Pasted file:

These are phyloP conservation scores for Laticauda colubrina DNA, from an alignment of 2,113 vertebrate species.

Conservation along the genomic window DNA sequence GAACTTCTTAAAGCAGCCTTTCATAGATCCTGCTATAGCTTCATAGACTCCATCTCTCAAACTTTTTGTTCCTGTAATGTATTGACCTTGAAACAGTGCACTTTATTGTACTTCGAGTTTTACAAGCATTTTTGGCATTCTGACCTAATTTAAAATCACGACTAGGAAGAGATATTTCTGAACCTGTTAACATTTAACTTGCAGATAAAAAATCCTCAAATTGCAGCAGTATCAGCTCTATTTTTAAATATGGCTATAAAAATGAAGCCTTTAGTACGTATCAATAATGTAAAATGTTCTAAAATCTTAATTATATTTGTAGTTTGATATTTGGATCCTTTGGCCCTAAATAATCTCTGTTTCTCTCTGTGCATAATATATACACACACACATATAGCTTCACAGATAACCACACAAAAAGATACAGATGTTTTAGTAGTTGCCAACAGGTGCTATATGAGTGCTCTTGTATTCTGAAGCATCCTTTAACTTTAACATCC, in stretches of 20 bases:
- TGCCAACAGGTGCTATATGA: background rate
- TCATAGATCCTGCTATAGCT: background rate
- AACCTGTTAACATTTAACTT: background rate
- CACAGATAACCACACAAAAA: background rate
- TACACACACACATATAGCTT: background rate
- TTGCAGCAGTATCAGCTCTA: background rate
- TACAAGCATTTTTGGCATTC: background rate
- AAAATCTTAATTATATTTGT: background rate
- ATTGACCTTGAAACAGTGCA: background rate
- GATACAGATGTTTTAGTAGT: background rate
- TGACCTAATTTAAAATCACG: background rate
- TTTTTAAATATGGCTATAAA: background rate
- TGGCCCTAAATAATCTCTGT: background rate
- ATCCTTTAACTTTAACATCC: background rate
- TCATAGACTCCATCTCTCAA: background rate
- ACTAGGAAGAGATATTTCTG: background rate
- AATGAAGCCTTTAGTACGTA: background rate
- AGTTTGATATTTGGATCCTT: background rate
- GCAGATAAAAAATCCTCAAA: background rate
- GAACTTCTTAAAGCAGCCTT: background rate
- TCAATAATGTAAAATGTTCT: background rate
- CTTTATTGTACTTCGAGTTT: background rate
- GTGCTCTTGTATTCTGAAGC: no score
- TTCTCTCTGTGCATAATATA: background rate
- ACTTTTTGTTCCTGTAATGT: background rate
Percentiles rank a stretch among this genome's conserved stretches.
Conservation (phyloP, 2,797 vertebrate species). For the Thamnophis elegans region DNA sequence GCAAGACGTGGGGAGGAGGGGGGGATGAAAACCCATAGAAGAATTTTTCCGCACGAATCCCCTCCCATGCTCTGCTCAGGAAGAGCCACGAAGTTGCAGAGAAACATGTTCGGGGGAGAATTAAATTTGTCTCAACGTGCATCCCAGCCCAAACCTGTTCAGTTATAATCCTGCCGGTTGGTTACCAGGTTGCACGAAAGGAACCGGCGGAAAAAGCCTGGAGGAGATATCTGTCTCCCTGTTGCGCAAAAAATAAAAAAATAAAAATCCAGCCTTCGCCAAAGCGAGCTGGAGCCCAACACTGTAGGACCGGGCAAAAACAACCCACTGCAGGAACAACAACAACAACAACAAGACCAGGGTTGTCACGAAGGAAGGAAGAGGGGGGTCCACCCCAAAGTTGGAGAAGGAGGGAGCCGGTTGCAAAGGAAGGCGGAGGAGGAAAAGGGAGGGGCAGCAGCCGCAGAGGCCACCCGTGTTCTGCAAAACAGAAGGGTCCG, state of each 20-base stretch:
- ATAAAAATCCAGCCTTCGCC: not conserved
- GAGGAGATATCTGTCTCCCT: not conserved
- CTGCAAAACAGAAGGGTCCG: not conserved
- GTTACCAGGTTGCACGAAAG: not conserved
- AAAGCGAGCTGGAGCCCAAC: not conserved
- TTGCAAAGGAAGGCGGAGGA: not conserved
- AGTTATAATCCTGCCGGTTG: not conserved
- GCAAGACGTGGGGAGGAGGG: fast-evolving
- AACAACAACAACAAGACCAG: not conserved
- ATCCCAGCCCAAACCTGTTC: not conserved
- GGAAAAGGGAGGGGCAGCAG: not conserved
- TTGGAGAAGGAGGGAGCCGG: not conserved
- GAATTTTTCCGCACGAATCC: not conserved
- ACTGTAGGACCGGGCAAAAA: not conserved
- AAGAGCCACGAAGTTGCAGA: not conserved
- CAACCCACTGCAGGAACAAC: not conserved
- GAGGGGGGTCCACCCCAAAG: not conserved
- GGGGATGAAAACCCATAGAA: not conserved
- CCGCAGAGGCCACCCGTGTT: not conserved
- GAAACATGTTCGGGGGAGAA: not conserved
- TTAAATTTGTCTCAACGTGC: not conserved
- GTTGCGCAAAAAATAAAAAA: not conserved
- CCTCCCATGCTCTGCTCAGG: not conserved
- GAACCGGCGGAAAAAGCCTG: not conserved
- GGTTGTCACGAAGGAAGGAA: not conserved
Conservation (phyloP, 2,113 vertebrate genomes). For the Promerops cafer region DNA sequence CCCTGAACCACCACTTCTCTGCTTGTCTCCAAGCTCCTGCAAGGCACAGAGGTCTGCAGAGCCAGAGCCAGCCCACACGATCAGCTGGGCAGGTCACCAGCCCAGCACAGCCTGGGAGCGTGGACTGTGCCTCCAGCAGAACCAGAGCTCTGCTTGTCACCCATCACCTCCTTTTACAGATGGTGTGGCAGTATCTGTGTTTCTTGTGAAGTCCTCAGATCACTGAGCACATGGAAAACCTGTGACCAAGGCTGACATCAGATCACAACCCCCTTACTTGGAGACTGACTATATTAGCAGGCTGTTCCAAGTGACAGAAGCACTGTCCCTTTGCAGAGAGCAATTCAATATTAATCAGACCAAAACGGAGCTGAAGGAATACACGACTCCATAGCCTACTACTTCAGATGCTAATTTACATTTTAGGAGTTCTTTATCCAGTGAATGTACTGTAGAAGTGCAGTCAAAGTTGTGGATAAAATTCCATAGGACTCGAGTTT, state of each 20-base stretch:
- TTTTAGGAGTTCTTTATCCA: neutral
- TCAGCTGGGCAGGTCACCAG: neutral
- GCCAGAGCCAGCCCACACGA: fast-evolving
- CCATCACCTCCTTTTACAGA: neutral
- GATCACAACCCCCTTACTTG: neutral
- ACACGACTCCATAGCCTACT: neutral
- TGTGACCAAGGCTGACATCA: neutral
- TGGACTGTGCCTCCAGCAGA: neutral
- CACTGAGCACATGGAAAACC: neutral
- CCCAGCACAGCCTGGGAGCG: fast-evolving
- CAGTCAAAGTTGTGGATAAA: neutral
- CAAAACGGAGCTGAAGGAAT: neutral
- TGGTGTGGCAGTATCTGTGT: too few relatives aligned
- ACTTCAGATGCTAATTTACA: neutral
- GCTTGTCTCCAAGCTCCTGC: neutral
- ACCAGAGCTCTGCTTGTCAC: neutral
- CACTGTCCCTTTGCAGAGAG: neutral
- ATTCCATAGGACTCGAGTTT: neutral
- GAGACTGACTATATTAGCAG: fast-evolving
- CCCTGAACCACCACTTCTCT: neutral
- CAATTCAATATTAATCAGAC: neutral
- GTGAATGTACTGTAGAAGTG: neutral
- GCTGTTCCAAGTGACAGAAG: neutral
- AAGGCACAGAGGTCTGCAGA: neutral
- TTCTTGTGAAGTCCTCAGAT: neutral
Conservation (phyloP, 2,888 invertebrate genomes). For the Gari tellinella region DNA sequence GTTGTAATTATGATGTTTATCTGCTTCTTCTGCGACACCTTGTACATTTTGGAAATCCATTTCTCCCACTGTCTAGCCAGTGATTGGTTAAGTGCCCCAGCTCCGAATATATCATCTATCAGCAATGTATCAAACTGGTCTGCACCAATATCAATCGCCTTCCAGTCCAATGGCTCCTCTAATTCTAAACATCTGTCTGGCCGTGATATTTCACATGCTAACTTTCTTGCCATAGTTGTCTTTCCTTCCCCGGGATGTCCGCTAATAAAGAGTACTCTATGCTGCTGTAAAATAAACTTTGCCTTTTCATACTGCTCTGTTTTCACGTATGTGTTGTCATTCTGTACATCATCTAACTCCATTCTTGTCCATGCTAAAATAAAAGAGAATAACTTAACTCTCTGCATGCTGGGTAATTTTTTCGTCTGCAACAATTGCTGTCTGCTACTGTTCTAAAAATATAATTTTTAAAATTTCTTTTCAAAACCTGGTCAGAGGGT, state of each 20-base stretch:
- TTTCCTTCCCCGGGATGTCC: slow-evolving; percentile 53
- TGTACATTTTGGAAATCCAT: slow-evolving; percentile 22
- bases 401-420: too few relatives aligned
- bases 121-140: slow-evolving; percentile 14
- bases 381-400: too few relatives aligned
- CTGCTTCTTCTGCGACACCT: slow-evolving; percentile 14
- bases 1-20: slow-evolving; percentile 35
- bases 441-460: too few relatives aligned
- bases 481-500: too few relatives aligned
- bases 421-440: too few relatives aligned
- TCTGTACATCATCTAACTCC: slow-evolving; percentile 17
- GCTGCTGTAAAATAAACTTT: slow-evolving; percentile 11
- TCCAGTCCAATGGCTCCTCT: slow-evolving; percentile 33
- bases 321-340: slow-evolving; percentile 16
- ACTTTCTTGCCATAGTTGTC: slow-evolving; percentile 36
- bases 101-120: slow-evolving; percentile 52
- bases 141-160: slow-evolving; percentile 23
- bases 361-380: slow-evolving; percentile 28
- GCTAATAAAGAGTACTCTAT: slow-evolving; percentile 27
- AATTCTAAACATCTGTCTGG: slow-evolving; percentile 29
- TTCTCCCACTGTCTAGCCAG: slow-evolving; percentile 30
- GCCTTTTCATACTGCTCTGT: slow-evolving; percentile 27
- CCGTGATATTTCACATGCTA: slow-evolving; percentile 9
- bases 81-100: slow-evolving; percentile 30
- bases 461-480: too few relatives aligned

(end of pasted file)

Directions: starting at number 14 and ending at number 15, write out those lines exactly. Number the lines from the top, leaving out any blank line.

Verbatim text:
- TTTTTAAATATGGCTATAAA: background rate
- TGGCCCTAAATAATCTCTGT: background rate